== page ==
“I was kidnapped for six years. Yeah, it was on the news,” Trena (not her real name) told my dad and I as I photographed her at the corner of Queen St. E. and Victoria St. in Toronto. Incredibly, her parents did not call the police. “Why didn’t your parents report you as missing?” my dad asked her. “They were poor, and it was hard enough to take care of the other two brothers and sisters I had. So, I understand them. I forgive them,” she said.
Trena then told us about the harrowing experiences she has had on the street. “I’ve been raped and beaten here. I’ve been stabbed a million times. Cops don’t care. The cops watch me get beaten. They don’t care for us. A lot of poor people get beaten all the time. [The cops will] sit there and laugh.” After saying this, Trena started to cry. “Sorry! It’s a bit touchy… I was raped by cops [when] I was fifteen. So, I know what it’s like… Um, [the cops] they beat you all the time. If you don’t have drugs, they just take your money. Down here they think you’re no good or nothing, you know?”
Speaking of other people experiencing homelessness, she said, “You get a lot of good ones [and] a lot of bad ones around here… And I know who to keep away from me. But they’re not bad. It’s just the way they were brought up. Like, their parents were drug dealers. That’s what they know. That’s all they know. They don’t know any different.”
“I didn’t have parents,” Trena told us. “I raised myself. My parents were [drug dealers]. [A lady] took me in and tried to make me go to school. But it was already too late after being raped and… being given drugs and tortured. It’s not fun. You know what I mean? I didn’t have a choice.”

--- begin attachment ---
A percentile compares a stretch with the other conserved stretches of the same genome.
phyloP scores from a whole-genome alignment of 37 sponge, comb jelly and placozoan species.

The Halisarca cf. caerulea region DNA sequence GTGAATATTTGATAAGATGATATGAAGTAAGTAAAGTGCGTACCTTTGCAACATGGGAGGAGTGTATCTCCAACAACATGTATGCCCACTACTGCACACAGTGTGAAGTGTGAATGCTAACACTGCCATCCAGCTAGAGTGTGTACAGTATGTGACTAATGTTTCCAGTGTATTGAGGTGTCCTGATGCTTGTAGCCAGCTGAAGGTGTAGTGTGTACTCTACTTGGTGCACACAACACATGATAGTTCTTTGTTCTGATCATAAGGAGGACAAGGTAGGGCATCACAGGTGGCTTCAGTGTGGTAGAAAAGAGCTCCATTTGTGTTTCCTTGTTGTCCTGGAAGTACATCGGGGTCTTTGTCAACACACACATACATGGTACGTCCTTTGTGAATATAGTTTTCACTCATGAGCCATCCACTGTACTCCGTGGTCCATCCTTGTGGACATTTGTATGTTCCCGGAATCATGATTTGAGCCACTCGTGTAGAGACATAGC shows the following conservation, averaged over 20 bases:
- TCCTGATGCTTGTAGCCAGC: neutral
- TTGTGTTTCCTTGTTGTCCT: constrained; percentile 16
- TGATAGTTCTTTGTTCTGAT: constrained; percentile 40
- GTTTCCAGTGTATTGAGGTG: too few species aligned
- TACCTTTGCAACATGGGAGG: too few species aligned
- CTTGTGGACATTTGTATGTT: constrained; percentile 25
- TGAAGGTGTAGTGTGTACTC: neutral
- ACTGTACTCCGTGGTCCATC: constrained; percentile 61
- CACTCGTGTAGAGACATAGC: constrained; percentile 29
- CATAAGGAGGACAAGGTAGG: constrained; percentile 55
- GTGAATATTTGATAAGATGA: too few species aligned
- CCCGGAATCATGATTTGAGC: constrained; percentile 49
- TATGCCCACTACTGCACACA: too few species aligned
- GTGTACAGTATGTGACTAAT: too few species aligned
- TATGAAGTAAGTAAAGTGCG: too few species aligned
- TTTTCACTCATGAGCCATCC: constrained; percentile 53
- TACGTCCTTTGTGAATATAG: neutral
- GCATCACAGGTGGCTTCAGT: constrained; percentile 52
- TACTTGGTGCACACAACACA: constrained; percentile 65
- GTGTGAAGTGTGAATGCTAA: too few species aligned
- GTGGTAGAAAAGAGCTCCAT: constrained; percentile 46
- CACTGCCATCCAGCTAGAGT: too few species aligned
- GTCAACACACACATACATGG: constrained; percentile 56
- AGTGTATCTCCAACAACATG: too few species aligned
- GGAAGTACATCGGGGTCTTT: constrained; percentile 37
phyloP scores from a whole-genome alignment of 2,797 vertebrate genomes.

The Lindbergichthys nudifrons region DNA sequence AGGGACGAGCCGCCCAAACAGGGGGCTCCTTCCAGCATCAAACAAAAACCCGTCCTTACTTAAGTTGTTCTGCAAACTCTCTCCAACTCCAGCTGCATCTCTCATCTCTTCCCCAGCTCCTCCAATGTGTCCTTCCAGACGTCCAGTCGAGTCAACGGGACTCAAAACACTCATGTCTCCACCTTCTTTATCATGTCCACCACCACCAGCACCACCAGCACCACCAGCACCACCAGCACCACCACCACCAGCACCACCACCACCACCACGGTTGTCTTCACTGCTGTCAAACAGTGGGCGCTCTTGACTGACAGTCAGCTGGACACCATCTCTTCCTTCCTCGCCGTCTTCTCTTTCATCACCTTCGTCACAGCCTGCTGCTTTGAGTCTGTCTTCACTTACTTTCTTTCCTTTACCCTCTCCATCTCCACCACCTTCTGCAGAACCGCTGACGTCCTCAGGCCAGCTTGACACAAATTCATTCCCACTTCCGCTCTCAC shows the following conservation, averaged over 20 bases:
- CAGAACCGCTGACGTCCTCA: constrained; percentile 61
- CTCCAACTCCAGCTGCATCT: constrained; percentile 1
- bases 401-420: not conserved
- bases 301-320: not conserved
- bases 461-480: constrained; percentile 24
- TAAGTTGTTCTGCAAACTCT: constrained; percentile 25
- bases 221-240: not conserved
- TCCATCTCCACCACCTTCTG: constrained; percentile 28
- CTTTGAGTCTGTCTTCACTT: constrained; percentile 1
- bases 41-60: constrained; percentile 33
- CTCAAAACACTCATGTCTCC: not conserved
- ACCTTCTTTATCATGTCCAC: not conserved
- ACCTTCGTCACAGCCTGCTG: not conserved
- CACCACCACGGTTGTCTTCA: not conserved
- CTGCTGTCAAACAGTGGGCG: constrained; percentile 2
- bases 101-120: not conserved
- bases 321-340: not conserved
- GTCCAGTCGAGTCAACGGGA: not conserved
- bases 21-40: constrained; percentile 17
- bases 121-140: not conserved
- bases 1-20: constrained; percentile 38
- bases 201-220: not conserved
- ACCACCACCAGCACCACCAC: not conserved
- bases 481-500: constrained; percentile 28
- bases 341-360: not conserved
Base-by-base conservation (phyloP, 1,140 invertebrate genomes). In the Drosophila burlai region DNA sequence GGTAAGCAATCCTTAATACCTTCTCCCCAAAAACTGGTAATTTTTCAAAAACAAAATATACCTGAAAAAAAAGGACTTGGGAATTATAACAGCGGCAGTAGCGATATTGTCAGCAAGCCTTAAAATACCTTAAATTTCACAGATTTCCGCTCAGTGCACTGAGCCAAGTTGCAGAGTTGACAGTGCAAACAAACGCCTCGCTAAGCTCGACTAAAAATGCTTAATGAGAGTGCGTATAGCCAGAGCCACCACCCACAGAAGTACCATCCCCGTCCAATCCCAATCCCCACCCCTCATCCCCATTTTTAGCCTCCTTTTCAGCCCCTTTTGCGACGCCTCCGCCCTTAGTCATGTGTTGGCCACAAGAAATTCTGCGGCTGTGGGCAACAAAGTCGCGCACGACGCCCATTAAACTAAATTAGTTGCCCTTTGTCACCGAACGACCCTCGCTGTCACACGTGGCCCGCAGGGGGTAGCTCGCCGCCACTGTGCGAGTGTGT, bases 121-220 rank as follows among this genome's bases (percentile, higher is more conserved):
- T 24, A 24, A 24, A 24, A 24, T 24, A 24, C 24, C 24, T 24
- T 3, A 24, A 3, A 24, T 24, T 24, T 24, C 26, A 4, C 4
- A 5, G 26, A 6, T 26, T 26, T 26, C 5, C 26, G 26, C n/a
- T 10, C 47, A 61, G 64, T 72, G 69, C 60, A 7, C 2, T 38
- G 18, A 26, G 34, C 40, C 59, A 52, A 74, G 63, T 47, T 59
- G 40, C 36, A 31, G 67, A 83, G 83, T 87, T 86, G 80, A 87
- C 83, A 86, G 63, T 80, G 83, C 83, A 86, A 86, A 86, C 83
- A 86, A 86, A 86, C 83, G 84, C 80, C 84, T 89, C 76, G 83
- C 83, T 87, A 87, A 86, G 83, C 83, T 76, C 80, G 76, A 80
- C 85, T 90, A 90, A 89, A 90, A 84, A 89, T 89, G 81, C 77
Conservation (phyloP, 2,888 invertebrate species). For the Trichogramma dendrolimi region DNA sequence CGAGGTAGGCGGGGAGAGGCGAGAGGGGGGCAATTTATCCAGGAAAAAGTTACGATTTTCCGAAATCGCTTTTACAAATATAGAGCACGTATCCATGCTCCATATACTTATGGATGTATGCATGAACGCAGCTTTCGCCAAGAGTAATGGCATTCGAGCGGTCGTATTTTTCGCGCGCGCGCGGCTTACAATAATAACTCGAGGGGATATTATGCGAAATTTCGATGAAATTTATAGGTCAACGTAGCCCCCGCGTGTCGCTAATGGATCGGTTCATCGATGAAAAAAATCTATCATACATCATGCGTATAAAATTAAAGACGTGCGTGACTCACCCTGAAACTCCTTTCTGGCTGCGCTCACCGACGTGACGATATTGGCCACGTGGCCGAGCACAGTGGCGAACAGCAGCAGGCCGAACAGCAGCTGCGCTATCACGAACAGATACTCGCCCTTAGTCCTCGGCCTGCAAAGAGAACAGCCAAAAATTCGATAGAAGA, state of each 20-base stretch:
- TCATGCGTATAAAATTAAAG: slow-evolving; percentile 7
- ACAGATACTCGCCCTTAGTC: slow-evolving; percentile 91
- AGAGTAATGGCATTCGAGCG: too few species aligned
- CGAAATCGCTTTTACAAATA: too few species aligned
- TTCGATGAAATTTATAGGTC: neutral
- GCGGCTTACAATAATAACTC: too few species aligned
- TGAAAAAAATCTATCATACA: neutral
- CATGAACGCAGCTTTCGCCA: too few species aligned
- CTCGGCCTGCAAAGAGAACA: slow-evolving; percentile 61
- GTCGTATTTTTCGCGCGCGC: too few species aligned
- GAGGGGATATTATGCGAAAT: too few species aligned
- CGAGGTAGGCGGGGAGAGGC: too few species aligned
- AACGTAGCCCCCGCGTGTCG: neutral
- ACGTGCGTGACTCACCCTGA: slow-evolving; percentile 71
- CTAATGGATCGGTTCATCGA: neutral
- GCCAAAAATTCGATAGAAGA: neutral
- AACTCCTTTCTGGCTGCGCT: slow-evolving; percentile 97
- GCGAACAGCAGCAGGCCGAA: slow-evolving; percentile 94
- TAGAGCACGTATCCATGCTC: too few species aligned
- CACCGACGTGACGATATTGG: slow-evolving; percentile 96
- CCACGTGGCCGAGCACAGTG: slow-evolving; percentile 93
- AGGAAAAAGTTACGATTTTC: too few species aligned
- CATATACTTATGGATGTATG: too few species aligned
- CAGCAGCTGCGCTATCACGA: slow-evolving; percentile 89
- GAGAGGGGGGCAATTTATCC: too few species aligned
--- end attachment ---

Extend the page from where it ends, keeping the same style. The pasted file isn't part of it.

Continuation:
“It sounds like you’ve got a good attitude despite everything,” my dad told Trena. With a look of determination, Trena said, “I’ve got to. I’ve gotta stay strong. I’ve been through a lot.”
Nowhere to Call Home
is a book that teaches to see reality through other eyes.
The eyes of those who are alone, of those who feel defeated, denigrated, violated, killed.
But they are also the eyes of those who struggle every day to survive,
to live a life that is not theirs,
a life that they would not have chosen.
Their story, mine, yours…
After the photo shoot was over and my dad told Charlie that he appreciated him sharing his story, he replied,
“It’s not just my story. It’s everybody’s story!”
All royalties from this book will be given to Home Horizon: Transitional Support Program
Leah den Bok is a Fashion, Beauty and Portrait Photographer. For the past six years, she has been traveling to cities throughout the world, such as Toronto, New York, Washington D.C., and Brisbane, photographing people experiencing homelessness and recording their stories.
In the summer of 2017, CBC’s ‘The National’ aired a documentary about Leah’s photography and stories of people experiencing homelessness. Since then, her work has attracted worldwide attention. She has been interviewed by such media outlets as the BBC, CBS, CTV, the Toronto Star, Vogue Italia, Toronto Life, Chatelaine, and the Corriere Della Sera in Italy.
Leah attended, by invitation, ARTWALK NY 2017 and the Women of the World 2018 festival in Brisbane, Australia, where she exhibited and spoke. In 2017 she was invited to speak, along with Prince Harry and Kofi Annan, the former Secretary General to the U.N., at the Air Canada Centre for the WE Day and WE Family events where she addressed 40,000 people. She has been a keynote speaker at the annual She Talks events in Cambridge and Muskoka.
Leah has won several awards, including the IDRF Youth Impact Award 2018, Murray Clerkson Award 2019, SNAP Photo Competition 2020, and the Ascend Rising Star of the Year Award 2020.